Extreme Cyber-Attack Could Dwarf Natural Disaster Costs

A major global cyber-attack has the potential to trigger up to US$53 billion of economic losses – greater than some of Australia’s worst natural disasters combined.

The equivalent cost is more than five times the economic losses recorded for the devastating 2011 Queensland floods, one of the most damaging natural disasters recorded at an estimated cost of A$14.1 billion or US$10.7 billion.

The joint research undertaken by Lloyd’s and cybersecurity advisor Cyence examined the potential economic impact of two global scenarios:

A malicious hack that takes down a cloud service provider with estimated losses of up to US$53 billion; and
Attacks on computer operating systems run by a large number of businesses around the world, which could cause losses of US$28.7 billion.
The research acknowledged that economic losses could be much lower or higher than the average in the scenarios because of the uncertainty around cyber aggregation.

For example, while average losses in the cloud service disruption scenario are US$53 billion for an extreme event, they could be as high as US$121 billion or as low as US$15 billion, depending on factors such as the different organisations involved and how long the cloud service disruption lasts for.

The findings also revealed that, while the global demand for cyber insurance is on the rise, the majority of losses are not currently insured, leaving an insurance gap of tens of billions of dollars.

Cyber risk exposures
Asked about the implications for Australia, Lloyd’s general representative in Australia, Chris Mackinnon, said the implications were huge for local businesses of all sizes and across all sectors.

“Businesses today are interconnected by digital technology and services, meaning a single cyber event can cause a severe impact across an economy, triggering multiple claims and dramatically increasing insurers’ claims costs,” he said.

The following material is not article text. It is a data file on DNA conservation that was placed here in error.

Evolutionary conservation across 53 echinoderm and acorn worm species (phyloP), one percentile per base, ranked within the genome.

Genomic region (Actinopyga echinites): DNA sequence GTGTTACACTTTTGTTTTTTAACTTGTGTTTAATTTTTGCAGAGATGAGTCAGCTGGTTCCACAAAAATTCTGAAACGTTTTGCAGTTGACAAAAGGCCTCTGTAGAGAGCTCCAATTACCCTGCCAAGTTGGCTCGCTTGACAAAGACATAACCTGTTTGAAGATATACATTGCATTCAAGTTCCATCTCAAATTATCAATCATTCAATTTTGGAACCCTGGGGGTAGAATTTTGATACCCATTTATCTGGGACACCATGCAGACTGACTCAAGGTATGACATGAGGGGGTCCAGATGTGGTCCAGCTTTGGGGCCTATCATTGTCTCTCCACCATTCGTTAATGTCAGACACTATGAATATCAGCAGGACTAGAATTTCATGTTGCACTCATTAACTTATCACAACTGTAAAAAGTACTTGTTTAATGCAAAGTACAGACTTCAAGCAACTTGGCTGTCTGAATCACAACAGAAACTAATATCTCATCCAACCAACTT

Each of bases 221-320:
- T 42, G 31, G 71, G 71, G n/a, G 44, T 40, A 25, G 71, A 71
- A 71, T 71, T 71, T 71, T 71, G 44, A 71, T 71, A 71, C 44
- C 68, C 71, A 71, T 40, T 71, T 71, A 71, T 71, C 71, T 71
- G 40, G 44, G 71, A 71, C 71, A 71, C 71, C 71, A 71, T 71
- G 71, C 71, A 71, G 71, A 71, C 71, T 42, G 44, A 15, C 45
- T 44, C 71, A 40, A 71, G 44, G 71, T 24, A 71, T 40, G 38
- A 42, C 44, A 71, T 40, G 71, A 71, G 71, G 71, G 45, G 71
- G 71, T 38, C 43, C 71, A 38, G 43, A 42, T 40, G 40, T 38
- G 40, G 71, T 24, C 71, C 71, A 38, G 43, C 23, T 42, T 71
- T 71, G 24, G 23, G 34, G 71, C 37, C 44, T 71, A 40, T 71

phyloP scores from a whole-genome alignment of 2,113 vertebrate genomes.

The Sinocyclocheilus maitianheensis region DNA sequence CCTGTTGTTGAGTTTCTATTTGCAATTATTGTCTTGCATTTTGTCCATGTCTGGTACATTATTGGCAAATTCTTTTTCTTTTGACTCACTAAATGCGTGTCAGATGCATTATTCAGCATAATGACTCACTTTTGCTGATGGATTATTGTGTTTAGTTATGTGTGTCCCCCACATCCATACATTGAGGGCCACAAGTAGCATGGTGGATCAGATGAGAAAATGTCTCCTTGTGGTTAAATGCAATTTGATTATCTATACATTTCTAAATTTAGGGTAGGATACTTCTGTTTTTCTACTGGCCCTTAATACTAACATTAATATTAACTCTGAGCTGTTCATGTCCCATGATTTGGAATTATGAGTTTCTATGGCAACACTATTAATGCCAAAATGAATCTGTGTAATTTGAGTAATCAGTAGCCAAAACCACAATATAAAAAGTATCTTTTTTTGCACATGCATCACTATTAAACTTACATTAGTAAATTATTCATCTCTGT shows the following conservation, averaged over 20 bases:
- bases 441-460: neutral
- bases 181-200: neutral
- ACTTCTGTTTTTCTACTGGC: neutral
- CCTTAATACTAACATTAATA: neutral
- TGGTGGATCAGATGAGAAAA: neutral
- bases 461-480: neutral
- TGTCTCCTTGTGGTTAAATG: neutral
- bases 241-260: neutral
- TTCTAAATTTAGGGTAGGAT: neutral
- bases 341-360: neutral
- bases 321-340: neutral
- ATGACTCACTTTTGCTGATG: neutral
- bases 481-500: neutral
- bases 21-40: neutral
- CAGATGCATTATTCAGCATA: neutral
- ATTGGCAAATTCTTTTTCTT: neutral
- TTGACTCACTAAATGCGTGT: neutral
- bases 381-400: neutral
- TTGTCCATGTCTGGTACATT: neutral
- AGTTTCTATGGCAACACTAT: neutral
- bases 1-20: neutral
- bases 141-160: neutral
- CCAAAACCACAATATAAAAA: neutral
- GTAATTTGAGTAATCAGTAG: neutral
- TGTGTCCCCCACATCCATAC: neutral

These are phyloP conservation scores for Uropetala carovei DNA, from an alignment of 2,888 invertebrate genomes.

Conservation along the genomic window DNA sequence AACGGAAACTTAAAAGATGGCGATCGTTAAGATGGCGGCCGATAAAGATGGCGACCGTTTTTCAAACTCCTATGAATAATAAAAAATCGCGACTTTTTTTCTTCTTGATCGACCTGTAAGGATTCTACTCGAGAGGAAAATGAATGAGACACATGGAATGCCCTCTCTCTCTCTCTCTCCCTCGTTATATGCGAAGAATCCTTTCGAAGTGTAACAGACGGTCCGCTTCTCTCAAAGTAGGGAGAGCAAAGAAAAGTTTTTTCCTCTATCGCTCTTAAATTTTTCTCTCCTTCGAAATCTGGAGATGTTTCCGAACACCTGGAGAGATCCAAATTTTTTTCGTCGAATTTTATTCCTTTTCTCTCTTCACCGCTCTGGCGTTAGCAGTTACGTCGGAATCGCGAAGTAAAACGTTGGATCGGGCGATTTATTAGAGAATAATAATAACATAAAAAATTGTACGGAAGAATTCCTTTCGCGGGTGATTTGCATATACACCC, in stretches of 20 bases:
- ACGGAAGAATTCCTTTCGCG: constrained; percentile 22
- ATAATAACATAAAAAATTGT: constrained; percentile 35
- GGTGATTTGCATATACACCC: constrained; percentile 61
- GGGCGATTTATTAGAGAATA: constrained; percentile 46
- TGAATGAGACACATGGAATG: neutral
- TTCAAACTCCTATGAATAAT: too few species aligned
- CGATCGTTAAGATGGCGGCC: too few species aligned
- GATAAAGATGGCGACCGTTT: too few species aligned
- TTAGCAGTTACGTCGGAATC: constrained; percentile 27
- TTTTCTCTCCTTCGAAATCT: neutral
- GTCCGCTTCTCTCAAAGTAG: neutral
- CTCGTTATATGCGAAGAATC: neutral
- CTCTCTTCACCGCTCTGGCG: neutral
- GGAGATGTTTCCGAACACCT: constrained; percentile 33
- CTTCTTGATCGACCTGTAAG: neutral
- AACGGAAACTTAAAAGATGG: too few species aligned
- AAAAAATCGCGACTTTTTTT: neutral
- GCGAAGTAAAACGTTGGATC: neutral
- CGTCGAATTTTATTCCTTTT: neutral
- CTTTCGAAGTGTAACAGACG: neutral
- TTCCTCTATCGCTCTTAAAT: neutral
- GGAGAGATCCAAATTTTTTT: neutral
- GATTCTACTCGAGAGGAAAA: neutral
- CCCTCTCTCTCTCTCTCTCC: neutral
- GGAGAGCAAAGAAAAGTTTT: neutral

“This report gives us a real sense of the extent of damage a single, extreme cyber-attack could cause. An attack of that magnitude could create losses bigger than of some of Australia’s worst natural disasters combined.”

Putting that into perspective, the 2009 Black Saturday bushfires in Victoria cost an estimated A$7 billion; the 2011 Queensland floods cost A$14.1 billion and the 1989 Newcastle earthquake cost A$18.7 billion.

“Where a decade ago people would talk about preventing a cyber-attack, the reality today is that any business with proprietary information worth protecting is vulnerable to attack. The issue is how you mitigate against that risk,” Mackinnon said.

“These scenarios are designed to help both businesses and insurers gain a better understanding of their cyber risk exposures and better manage these complex and rising risks.”

Since its inception in 2014, there have been over 114,000 reports of cybercrime registered with the Australian Cybercrime Online Reporting Network (ACORN). Notably, 23,700 of these have been reported over the last six months, highlighting a growing occurrence of cyber-criminal activity.

Source: RFi Group

Ant Financial Cooperates With Fuzhou To Develop Cashless Society

Ant Financial, the financial arm of the Chinese e-commerce giant Alibaba has clinched an agreement with Fuzhou to develop a cashless society.

Fuzhou will be the third Chinese to develop a cashless shopping environment together with Ant Financial following Hangzhou and Wuhan. This cashless development will be supported by an alliance which has been formed between Ant Financial and over 20 institutions including Fuzhou Municipal Bureau of Commerce and State Grid Fujian Electric Power Company.

The campaign is expected to help over 90% of merchants and businesses in the city to operate cashless by the end of this year.